If Your History Is Full of Holes, How Do You Fill in the Blanks?

The characters in Belinda Huijuan Tang's novel confront the difficulty of defining home by the parts of it that are missing

Photo by Ross Sneddon on Unsplash

Belinda Huijuan Tang grew up listening to her father’s stories of his ancestral village in Anhui, but as she writes in the author’s note of her debut novel, it wasn’t until she moved to China in 2016 that she began to think seriously about the one story he never told: “how the man who’d raised him went missing when [her] father was seventeen.” 

Tang turned to fiction to try and fill in the gap in her family history. Though A Map for the Missing isn’t autofiction, it does contain autobiographical elements. The story follows a Palo Alto-based mathematics professor, Tang Yitian, as he returns to China to search for his missing father. Yitian arrives in a village he doesn’t recognize and struggles not only with a home that has become unfamiliar, but with a family and personal history—especially with his first love Tian Hanwen—whose facts change the more he examines them.   

I chatted with Tang over Zoom about what home means to diasporic communities that are constantly urged to go back to the countries they have left, the impermanence and unreliability of memory, the subjectivity of history, the uses of topology, and more.

Elyse Martin: Your book focuses a lot on the idea of home. “Home” is such a fraught concept for people in the Chinese diaspora right now, with the uptick in racist violence and assaults, and the all-too-common insult of: “You should just go home.” 

Belinda Huijan Tang: I had no idea when I was writing this book that America would look like this right now. I couldn’t have expected that. And that phrase, “you should go back to China,” is so interesting, because I think for many people who are part of the diaspora, that’s not what they want. They don’t necessarily view China as a place of home or belonging when they’ve been in America for this long. My parents have been here for three decades, and I think that time has created such a distance for them, from their “home” place. It’s really, I think, shocking to them, or shocking to other people like them, who have decided to make their home here to hear phrases like that—to hear, “you should go back home”—because that home is a place that they willingly chose to leave, and they’ve willingly tried to make their new home in America.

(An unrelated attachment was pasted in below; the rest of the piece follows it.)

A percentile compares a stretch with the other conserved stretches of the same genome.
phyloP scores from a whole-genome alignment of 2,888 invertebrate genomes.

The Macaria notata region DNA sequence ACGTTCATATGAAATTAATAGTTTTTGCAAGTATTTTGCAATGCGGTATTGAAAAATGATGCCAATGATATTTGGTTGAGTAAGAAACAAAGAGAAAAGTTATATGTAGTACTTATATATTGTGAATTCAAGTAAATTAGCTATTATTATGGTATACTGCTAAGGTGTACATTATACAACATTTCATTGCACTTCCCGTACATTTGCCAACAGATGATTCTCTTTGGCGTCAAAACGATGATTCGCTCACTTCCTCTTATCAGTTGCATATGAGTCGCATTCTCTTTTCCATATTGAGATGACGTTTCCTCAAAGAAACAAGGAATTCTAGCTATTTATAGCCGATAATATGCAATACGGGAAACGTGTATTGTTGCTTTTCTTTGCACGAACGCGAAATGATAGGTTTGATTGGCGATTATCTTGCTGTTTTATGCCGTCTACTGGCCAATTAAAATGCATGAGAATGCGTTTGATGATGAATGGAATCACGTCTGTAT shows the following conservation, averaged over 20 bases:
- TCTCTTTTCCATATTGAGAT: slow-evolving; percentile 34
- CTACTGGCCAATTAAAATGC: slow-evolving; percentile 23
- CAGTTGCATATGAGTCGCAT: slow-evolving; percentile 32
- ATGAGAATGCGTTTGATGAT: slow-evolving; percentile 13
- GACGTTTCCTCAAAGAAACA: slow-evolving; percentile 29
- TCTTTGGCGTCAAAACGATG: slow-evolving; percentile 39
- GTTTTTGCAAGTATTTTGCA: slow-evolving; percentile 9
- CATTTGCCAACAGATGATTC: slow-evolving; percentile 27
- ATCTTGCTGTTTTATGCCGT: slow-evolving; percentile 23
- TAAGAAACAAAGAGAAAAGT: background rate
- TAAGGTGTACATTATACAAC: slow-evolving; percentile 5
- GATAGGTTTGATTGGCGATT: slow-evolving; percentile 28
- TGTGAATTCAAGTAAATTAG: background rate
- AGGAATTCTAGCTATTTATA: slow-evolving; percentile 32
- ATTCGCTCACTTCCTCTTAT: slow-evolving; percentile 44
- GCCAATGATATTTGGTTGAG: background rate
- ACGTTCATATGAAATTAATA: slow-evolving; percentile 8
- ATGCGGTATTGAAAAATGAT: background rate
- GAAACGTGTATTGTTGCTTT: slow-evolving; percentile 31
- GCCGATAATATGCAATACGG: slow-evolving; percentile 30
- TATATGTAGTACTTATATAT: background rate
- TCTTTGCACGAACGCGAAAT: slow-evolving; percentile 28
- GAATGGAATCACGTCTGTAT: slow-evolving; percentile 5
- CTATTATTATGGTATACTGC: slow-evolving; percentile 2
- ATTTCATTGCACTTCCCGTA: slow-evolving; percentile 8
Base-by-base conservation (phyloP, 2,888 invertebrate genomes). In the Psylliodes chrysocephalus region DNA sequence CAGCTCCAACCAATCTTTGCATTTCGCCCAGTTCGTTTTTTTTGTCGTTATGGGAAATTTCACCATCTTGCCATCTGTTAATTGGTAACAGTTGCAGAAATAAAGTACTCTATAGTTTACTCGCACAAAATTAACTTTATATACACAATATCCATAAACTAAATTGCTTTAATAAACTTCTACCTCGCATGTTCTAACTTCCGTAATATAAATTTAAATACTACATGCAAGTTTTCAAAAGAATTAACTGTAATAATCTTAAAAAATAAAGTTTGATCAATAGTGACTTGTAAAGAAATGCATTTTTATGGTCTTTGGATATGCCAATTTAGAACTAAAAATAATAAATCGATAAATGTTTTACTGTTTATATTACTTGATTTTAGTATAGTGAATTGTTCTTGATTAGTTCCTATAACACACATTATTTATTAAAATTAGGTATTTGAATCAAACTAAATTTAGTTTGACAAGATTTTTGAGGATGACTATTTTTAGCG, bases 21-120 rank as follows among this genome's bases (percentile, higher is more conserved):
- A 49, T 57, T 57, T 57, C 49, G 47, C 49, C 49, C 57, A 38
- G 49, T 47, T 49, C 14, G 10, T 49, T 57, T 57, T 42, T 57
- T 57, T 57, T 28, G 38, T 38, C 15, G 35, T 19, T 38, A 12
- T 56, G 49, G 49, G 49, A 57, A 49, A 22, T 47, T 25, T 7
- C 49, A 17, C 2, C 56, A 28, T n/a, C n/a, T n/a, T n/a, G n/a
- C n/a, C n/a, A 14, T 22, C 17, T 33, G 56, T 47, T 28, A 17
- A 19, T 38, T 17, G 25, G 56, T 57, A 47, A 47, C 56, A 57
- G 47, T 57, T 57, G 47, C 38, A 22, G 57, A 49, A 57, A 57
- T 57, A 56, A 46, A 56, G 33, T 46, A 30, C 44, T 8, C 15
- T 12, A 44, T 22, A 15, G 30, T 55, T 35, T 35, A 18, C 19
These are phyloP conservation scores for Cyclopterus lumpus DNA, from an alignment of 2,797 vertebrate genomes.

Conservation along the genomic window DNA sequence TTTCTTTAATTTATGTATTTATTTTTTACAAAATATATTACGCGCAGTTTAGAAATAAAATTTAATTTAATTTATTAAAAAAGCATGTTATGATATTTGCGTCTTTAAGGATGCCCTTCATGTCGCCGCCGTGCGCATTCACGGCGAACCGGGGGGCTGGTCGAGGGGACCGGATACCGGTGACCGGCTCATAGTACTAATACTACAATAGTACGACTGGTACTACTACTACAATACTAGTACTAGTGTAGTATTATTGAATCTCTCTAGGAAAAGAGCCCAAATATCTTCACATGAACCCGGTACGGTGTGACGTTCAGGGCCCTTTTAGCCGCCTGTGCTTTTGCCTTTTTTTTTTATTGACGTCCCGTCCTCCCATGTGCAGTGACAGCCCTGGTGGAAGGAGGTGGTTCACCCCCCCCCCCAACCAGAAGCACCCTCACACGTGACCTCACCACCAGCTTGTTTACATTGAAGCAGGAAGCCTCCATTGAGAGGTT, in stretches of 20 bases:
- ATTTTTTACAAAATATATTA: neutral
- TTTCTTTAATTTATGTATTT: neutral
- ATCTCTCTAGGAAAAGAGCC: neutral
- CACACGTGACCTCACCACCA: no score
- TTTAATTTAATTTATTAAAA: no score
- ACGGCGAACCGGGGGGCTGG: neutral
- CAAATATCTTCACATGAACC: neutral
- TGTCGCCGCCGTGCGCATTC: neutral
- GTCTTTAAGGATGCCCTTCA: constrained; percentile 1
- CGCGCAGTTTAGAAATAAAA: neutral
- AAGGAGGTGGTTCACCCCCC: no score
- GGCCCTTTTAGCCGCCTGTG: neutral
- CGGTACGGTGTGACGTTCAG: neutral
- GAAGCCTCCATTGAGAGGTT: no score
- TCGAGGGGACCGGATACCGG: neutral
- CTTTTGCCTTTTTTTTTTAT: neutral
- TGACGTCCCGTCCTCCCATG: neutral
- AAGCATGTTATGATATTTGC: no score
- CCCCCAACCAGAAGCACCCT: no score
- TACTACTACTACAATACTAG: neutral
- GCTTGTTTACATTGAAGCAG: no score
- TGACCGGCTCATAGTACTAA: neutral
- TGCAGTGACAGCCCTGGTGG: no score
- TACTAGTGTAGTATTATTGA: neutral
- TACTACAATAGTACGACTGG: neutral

At the same time, I think for people like them, there has always been this kind of acknowledgment that they didn’t feel a sense of total belonging here. I don’t think they ever felt that their lives were completely free from small violences in the US. This moment is really bringing out a lot of the contradictions of diaspora and immigration that have always been there.

EM: That idea of “the home that they knew” reminds me of how my grandfather and his brother immigrated from China—so the China I know is the China from their stories, which is pre-Cultural Revolution China, not contemporary China. It also reminds me of the jumps between timelines in your book; it undergirds this idea that the home or the homeland becomes fixed in your mind as the home you had at the point when you left it. So it’s not just a location, but a time as well.

BHT: Yeah, as I was writing this book, I began to think of the idea of home as a place in your memory, more than a physical location. And this home was referring to the specific set of ways that you remember living life at a certain point in time, and a place where you felt belonging, rather than something that stays fixed.